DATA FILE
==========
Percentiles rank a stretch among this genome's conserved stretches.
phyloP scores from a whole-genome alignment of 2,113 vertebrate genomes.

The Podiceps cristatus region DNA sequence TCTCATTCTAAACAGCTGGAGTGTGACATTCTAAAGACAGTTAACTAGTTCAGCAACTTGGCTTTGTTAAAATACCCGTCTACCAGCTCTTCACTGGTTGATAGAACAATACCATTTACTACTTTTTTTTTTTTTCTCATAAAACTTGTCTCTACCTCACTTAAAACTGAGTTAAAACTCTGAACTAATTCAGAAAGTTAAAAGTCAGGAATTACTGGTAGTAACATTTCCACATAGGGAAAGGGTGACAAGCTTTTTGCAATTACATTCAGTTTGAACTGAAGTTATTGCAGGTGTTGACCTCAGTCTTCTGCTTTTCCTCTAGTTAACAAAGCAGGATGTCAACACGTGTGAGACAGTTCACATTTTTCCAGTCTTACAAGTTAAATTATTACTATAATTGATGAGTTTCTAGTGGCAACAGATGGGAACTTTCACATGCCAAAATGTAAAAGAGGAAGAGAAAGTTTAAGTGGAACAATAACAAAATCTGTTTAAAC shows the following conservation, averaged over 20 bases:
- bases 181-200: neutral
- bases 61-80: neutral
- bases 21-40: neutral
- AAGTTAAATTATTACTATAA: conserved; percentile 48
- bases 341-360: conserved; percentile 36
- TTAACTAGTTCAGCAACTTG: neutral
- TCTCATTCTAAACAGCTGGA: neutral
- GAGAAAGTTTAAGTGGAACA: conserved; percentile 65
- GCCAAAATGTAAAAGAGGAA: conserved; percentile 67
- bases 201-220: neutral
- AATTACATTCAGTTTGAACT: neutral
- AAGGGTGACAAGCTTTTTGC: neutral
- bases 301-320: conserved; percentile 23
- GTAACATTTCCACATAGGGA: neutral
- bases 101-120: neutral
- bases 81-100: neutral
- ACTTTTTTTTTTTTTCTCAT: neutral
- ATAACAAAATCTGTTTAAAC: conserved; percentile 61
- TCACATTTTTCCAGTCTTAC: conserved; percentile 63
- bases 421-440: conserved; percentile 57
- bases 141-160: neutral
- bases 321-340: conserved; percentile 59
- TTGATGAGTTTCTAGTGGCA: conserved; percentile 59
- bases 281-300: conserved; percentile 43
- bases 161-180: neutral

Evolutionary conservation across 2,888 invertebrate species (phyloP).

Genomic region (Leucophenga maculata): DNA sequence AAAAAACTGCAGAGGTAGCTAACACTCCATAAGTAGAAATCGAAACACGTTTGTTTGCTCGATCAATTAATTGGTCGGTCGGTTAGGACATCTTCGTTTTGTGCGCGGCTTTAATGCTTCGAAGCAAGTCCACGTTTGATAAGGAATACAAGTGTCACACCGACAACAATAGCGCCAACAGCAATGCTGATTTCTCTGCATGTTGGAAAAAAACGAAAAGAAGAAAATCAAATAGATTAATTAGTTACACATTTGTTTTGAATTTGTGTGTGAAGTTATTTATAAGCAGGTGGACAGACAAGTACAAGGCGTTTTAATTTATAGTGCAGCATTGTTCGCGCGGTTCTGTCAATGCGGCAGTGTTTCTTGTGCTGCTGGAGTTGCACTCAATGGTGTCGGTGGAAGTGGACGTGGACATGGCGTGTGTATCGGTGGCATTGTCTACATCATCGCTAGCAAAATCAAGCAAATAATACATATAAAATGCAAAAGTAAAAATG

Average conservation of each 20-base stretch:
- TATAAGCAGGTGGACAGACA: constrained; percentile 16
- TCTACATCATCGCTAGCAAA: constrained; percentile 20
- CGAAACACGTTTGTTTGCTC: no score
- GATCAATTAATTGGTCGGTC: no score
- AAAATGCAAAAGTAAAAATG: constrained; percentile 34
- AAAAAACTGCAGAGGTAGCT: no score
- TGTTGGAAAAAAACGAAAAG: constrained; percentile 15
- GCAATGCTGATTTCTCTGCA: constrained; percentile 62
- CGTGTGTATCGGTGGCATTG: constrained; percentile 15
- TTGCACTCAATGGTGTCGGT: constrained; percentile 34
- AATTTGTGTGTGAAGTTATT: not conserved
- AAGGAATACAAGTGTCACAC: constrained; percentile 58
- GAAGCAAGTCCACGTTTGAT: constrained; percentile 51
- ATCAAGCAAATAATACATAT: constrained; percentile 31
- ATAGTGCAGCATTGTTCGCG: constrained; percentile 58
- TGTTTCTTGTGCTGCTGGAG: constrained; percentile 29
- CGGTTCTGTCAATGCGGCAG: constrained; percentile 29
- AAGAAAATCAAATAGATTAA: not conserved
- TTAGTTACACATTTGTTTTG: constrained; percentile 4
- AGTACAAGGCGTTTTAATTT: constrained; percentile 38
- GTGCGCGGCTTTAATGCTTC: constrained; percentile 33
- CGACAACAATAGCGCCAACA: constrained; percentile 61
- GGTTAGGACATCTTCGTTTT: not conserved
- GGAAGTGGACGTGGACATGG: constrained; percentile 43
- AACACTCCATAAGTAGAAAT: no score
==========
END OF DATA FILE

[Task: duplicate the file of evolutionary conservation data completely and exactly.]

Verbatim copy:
Percentiles rank a stretch among this genome's conserved stretches.
phyloP scores from a whole-genome alignment of 2,113 vertebrate genomes.

The Podiceps cristatus region DNA sequence TCTCATTCTAAACAGCTGGAGTGTGACATTCTAAAGACAGTTAACTAGTTCAGCAACTTGGCTTTGTTAAAATACCCGTCTACCAGCTCTTCACTGGTTGATAGAACAATACCATTTACTACTTTTTTTTTTTTTCTCATAAAACTTGTCTCTACCTCACTTAAAACTGAGTTAAAACTCTGAACTAATTCAGAAAGTTAAAAGTCAGGAATTACTGGTAGTAACATTTCCACATAGGGAAAGGGTGACAAGCTTTTTGCAATTACATTCAGTTTGAACTGAAGTTATTGCAGGTGTTGACCTCAGTCTTCTGCTTTTCCTCTAGTTAACAAAGCAGGATGTCAACACGTGTGAGACAGTTCACATTTTTCCAGTCTTACAAGTTAAATTATTACTATAATTGATGAGTTTCTAGTGGCAACAGATGGGAACTTTCACATGCCAAAATGTAAAAGAGGAAGAGAAAGTTTAAGTGGAACAATAACAAAATCTGTTTAAAC shows the following conservation, averaged over 20 bases:
- bases 181-200: neutral
- bases 61-80: neutral
- bases 21-40: neutral
- AAGTTAAATTATTACTATAA: conserved; percentile 48
- bases 341-360: conserved; percentile 36
- TTAACTAGTTCAGCAACTTG: neutral
- TCTCATTCTAAACAGCTGGA: neutral
- GAGAAAGTTTAAGTGGAACA: conserved; percentile 65
- GCCAAAATGTAAAAGAGGAA: conserved; percentile 67
- bases 201-220: neutral
- AATTACATTCAGTTTGAACT: neutral
- AAGGGTGACAAGCTTTTTGC: neutral
- bases 301-320: conserved; percentile 23
- GTAACATTTCCACATAGGGA: neutral
- bases 101-120: neutral
- bases 81-100: neutral
- ACTTTTTTTTTTTTTCTCAT: neutral
- ATAACAAAATCTGTTTAAAC: conserved; percentile 61
- TCACATTTTTCCAGTCTTAC: conserved; percentile 63
- bases 421-440: conserved; percentile 57
- bases 141-160: neutral
- bases 321-340: conserved; percentile 59
- TTGATGAGTTTCTAGTGGCA: conserved; percentile 59
- bases 281-300: conserved; percentile 43
- bases 161-180: neutral

Evolutionary conservation across 2,888 invertebrate species (phyloP).

Genomic region (Leucophenga maculata): DNA sequence AAAAAACTGCAGAGGTAGCTAACACTCCATAAGTAGAAATCGAAACACGTTTGTTTGCTCGATCAATTAATTGGTCGGTCGGTTAGGACATCTTCGTTTTGTGCGCGGCTTTAATGCTTCGAAGCAAGTCCACGTTTGATAAGGAATACAAGTGTCACACCGACAACAATAGCGCCAACAGCAATGCTGATTTCTCTGCATGTTGGAAAAAAACGAAAAGAAGAAAATCAAATAGATTAATTAGTTACACATTTGTTTTGAATTTGTGTGTGAAGTTATTTATAAGCAGGTGGACAGACAAGTACAAGGCGTTTTAATTTATAGTGCAGCATTGTTCGCGCGGTTCTGTCAATGCGGCAGTGTTTCTTGTGCTGCTGGAGTTGCACTCAATGGTGTCGGTGGAAGTGGACGTGGACATGGCGTGTGTATCGGTGGCATTGTCTACATCATCGCTAGCAAAATCAAGCAAATAATACATATAAAATGCAAAAGTAAAAATG

Average conservation of each 20-base stretch:
- TATAAGCAGGTGGACAGACA: constrained; percentile 16
- TCTACATCATCGCTAGCAAA: constrained; percentile 20
- CGAAACACGTTTGTTTGCTC: no score
- GATCAATTAATTGGTCGGTC: no score
- AAAATGCAAAAGTAAAAATG: constrained; percentile 34
- AAAAAACTGCAGAGGTAGCT: no score
- TGTTGGAAAAAAACGAAAAG: constrained; percentile 15
- GCAATGCTGATTTCTCTGCA: constrained; percentile 62
- CGTGTGTATCGGTGGCATTG: constrained; percentile 15
- TTGCACTCAATGGTGTCGGT: constrained; percentile 34
- AATTTGTGTGTGAAGTTATT: not conserved
- AAGGAATACAAGTGTCACAC: constrained; percentile 58
- GAAGCAAGTCCACGTTTGAT: constrained; percentile 51
- ATCAAGCAAATAATACATAT: constrained; percentile 31
- ATAGTGCAGCATTGTTCGCG: constrained; percentile 58
- TGTTTCTTGTGCTGCTGGAG: constrained; percentile 29
- CGGTTCTGTCAATGCGGCAG: constrained; percentile 29
- AAGAAAATCAAATAGATTAA: not conserved
- TTAGTTACACATTTGTTTTG: constrained; percentile 4
- AGTACAAGGCGTTTTAATTT: constrained; percentile 38
- GTGCGCGGCTTTAATGCTTC: constrained; percentile 33
- CGACAACAATAGCGCCAACA: constrained; percentile 61
- GGTTAGGACATCTTCGTTTT: not conserved
- GGAAGTGGACGTGGACATGG: constrained; percentile 43
- AACACTCCATAAGTAGAAAT: no score